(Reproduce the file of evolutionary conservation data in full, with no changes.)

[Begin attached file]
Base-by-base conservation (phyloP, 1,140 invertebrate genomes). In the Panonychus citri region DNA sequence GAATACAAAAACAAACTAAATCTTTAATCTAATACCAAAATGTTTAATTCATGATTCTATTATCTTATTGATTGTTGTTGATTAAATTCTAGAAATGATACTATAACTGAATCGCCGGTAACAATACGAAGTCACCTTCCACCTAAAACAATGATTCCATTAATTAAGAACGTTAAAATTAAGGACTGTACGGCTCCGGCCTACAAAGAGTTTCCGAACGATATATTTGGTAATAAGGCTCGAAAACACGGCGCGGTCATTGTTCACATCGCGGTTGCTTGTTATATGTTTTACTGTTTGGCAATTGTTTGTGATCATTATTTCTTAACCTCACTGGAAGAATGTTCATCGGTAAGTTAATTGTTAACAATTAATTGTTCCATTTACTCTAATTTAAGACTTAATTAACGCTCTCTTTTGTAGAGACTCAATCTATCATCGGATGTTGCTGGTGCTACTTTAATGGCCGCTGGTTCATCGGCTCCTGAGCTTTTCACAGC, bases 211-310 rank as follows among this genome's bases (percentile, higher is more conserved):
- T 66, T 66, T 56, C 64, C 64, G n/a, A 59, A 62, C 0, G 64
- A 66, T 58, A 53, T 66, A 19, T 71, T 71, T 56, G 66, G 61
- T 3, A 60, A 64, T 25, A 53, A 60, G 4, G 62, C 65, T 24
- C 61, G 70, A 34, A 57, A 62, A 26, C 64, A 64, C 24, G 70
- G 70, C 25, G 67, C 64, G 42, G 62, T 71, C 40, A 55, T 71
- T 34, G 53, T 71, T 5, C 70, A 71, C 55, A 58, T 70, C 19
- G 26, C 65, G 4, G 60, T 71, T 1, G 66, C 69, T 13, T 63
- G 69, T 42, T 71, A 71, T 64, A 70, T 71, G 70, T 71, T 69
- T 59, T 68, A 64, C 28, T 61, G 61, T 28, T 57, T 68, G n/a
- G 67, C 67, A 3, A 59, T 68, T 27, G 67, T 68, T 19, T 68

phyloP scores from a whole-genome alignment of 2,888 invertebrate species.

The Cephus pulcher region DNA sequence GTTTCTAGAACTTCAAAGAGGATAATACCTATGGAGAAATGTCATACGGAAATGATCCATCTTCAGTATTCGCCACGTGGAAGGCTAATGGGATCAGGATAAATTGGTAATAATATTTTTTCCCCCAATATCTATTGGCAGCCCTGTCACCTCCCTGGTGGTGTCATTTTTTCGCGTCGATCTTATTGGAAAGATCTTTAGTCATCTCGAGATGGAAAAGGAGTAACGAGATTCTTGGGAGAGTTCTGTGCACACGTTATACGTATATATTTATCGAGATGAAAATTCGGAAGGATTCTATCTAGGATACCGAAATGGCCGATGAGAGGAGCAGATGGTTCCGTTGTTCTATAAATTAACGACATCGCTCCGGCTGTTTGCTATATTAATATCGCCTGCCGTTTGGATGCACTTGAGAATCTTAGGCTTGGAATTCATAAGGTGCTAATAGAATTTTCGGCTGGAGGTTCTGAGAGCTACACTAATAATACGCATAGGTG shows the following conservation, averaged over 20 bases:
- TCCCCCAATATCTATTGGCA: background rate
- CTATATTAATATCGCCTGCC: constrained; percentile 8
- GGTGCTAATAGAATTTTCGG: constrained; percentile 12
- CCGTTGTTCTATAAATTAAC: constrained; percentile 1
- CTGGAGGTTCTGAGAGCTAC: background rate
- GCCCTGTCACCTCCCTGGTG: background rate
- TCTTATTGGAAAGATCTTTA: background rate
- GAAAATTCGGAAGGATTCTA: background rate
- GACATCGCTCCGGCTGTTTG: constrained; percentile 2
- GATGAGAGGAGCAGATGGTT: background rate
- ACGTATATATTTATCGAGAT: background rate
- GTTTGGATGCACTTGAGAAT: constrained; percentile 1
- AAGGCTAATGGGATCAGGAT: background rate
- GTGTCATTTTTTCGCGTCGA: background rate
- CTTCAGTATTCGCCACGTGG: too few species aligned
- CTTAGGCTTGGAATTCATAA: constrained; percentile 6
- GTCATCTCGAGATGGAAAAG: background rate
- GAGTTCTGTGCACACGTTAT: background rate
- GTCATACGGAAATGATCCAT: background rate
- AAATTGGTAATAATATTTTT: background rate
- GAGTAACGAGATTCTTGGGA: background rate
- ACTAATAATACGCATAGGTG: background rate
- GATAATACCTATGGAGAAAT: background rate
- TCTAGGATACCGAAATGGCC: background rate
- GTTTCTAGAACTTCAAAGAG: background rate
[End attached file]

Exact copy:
Base-by-base conservation (phyloP, 1,140 invertebrate genomes). In the Panonychus citri region DNA sequence GAATACAAAAACAAACTAAATCTTTAATCTAATACCAAAATGTTTAATTCATGATTCTATTATCTTATTGATTGTTGTTGATTAAATTCTAGAAATGATACTATAACTGAATCGCCGGTAACAATACGAAGTCACCTTCCACCTAAAACAATGATTCCATTAATTAAGAACGTTAAAATTAAGGACTGTACGGCTCCGGCCTACAAAGAGTTTCCGAACGATATATTTGGTAATAAGGCTCGAAAACACGGCGCGGTCATTGTTCACATCGCGGTTGCTTGTTATATGTTTTACTGTTTGGCAATTGTTTGTGATCATTATTTCTTAACCTCACTGGAAGAATGTTCATCGGTAAGTTAATTGTTAACAATTAATTGTTCCATTTACTCTAATTTAAGACTTAATTAACGCTCTCTTTTGTAGAGACTCAATCTATCATCGGATGTTGCTGGTGCTACTTTAATGGCCGCTGGTTCATCGGCTCCTGAGCTTTTCACAGC, bases 211-310 rank as follows among this genome's bases (percentile, higher is more conserved):
- T 66, T 66, T 56, C 64, C 64, G n/a, A 59, A 62, C 0, G 64
- A 66, T 58, A 53, T 66, A 19, T 71, T 71, T 56, G 66, G 61
- T 3, A 60, A 64, T 25, A 53, A 60, G 4, G 62, C 65, T 24
- C 61, G 70, A 34, A 57, A 62, A 26, C 64, A 64, C 24, G 70
- G 70, C 25, G 67, C 64, G 42, G 62, T 71, C 40, A 55, T 71
- T 34, G 53, T 71, T 5, C 70, A 71, C 55, A 58, T 70, C 19
- G 26, C 65, G 4, G 60, T 71, T 1, G 66, C 69, T 13, T 63
- G 69, T 42, T 71, A 71, T 64, A 70, T 71, G 70, T 71, T 69
- T 59, T 68, A 64, C 28, T 61, G 61, T 28, T 57, T 68, G n/a
- G 67, C 67, A 3, A 59, T 68, T 27, G 67, T 68, T 19, T 68

phyloP scores from a whole-genome alignment of 2,888 invertebrate species.

The Cephus pulcher region DNA sequence GTTTCTAGAACTTCAAAGAGGATAATACCTATGGAGAAATGTCATACGGAAATGATCCATCTTCAGTATTCGCCACGTGGAAGGCTAATGGGATCAGGATAAATTGGTAATAATATTTTTTCCCCCAATATCTATTGGCAGCCCTGTCACCTCCCTGGTGGTGTCATTTTTTCGCGTCGATCTTATTGGAAAGATCTTTAGTCATCTCGAGATGGAAAAGGAGTAACGAGATTCTTGGGAGAGTTCTGTGCACACGTTATACGTATATATTTATCGAGATGAAAATTCGGAAGGATTCTATCTAGGATACCGAAATGGCCGATGAGAGGAGCAGATGGTTCCGTTGTTCTATAAATTAACGACATCGCTCCGGCTGTTTGCTATATTAATATCGCCTGCCGTTTGGATGCACTTGAGAATCTTAGGCTTGGAATTCATAAGGTGCTAATAGAATTTTCGGCTGGAGGTTCTGAGAGCTACACTAATAATACGCATAGGTG shows the following conservation, averaged over 20 bases:
- TCCCCCAATATCTATTGGCA: background rate
- CTATATTAATATCGCCTGCC: constrained; percentile 8
- GGTGCTAATAGAATTTTCGG: constrained; percentile 12
- CCGTTGTTCTATAAATTAAC: constrained; percentile 1
- CTGGAGGTTCTGAGAGCTAC: background rate
- GCCCTGTCACCTCCCTGGTG: background rate
- TCTTATTGGAAAGATCTTTA: background rate
- GAAAATTCGGAAGGATTCTA: background rate
- GACATCGCTCCGGCTGTTTG: constrained; percentile 2
- GATGAGAGGAGCAGATGGTT: background rate
- ACGTATATATTTATCGAGAT: background rate
- GTTTGGATGCACTTGAGAAT: constrained; percentile 1
- AAGGCTAATGGGATCAGGAT: background rate
- GTGTCATTTTTTCGCGTCGA: background rate
- CTTCAGTATTCGCCACGTGG: too few species aligned
- CTTAGGCTTGGAATTCATAA: constrained; percentile 6
- GTCATCTCGAGATGGAAAAG: background rate
- GAGTTCTGTGCACACGTTAT: background rate
- GTCATACGGAAATGATCCAT: background rate
- AAATTGGTAATAATATTTTT: background rate
- GAGTAACGAGATTCTTGGGA: background rate
- ACTAATAATACGCATAGGTG: background rate
- GATAATACCTATGGAGAAAT: background rate
- TCTAGGATACCGAAATGGCC: background rate
- GTTTCTAGAACTTCAAAGAG: background rate